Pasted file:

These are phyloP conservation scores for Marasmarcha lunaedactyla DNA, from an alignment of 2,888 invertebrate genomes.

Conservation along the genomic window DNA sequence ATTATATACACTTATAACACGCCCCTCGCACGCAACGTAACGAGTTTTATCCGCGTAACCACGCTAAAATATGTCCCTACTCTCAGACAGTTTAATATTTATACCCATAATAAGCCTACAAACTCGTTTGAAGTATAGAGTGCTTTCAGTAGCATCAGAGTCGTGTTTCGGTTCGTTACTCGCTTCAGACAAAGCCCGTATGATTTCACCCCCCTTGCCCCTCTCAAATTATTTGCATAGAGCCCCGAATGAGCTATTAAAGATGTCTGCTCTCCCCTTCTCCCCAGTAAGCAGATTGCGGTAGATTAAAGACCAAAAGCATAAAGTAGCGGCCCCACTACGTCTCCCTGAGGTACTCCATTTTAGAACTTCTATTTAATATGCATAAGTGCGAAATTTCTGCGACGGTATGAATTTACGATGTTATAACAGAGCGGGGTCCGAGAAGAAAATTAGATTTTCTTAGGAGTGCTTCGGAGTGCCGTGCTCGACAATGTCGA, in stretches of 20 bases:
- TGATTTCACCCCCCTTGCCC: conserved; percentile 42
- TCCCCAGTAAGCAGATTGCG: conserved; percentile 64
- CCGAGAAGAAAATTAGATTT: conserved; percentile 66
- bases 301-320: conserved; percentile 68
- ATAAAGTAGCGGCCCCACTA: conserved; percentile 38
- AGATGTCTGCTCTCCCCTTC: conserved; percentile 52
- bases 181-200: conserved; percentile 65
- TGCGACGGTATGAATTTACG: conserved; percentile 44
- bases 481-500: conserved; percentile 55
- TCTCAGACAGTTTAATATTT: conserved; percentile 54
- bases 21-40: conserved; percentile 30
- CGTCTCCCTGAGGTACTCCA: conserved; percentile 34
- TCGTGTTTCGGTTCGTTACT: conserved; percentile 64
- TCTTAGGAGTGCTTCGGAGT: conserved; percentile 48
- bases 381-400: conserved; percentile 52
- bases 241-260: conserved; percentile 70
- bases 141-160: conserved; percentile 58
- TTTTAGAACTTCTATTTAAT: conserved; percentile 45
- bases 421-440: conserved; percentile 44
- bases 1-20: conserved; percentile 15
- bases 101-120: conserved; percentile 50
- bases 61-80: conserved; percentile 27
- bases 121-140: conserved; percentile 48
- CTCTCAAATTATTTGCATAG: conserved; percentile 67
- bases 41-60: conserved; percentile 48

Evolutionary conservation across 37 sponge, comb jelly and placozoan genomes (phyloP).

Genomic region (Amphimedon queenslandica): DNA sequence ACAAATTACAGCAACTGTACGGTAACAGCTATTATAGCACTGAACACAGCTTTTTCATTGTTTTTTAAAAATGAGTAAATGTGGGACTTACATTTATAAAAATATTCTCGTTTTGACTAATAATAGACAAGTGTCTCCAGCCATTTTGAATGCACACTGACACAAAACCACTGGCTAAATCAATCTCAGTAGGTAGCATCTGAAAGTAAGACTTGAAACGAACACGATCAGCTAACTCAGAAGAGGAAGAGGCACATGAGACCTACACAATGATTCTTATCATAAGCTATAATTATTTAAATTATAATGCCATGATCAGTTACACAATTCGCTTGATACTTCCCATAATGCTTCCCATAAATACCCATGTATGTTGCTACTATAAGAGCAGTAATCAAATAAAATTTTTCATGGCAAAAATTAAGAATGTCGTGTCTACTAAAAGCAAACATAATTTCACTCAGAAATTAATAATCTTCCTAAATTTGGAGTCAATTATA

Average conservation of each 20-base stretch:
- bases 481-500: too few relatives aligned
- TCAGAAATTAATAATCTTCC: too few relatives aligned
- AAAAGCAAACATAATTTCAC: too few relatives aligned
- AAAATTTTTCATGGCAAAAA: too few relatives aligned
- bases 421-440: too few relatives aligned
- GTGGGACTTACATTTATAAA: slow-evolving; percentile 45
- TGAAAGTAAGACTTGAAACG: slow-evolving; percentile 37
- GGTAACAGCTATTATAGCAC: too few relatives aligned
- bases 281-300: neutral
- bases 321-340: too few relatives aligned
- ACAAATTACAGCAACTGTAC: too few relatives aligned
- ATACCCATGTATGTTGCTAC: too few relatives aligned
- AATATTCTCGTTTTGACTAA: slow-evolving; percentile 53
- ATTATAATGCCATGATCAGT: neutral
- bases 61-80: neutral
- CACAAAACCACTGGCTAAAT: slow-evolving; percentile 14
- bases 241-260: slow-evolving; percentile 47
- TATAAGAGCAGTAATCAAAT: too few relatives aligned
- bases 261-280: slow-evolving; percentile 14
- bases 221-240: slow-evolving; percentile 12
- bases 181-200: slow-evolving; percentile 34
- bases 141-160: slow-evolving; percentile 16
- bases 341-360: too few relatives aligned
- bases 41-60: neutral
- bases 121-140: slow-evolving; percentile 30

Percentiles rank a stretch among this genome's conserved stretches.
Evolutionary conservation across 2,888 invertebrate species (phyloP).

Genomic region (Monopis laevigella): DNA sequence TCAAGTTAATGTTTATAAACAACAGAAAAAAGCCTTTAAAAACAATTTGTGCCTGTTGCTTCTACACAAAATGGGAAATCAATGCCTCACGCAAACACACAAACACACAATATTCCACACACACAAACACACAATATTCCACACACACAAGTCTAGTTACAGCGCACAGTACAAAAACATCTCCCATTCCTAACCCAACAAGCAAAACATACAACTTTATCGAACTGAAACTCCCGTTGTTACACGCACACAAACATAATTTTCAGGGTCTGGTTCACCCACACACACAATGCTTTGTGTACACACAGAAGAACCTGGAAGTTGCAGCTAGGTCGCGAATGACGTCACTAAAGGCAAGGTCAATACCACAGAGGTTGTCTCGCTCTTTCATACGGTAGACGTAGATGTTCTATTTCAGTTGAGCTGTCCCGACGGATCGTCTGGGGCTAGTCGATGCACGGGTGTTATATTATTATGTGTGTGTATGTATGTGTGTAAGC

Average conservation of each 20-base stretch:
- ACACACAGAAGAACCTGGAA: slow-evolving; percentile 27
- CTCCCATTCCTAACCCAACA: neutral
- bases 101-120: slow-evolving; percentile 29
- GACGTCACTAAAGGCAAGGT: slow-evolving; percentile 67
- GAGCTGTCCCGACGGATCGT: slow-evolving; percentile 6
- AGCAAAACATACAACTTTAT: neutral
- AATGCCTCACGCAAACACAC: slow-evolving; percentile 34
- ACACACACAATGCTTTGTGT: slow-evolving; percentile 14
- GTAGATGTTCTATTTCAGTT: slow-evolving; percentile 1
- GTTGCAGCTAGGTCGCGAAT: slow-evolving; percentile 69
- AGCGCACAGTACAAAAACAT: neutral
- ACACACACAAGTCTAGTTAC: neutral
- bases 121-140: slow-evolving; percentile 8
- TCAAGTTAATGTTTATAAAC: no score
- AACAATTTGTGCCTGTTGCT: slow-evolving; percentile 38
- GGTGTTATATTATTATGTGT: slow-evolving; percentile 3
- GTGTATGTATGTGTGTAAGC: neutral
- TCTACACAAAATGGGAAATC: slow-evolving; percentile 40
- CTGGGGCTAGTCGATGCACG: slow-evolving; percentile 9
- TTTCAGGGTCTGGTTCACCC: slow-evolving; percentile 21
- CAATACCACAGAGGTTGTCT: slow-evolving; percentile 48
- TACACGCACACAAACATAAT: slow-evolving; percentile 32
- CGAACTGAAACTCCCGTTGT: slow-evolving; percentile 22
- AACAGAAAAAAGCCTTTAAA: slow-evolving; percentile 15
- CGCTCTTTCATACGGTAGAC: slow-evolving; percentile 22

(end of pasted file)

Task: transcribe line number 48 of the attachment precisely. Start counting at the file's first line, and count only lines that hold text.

- TATAAGAGCAGTAATCAAAT: too few relatives aligned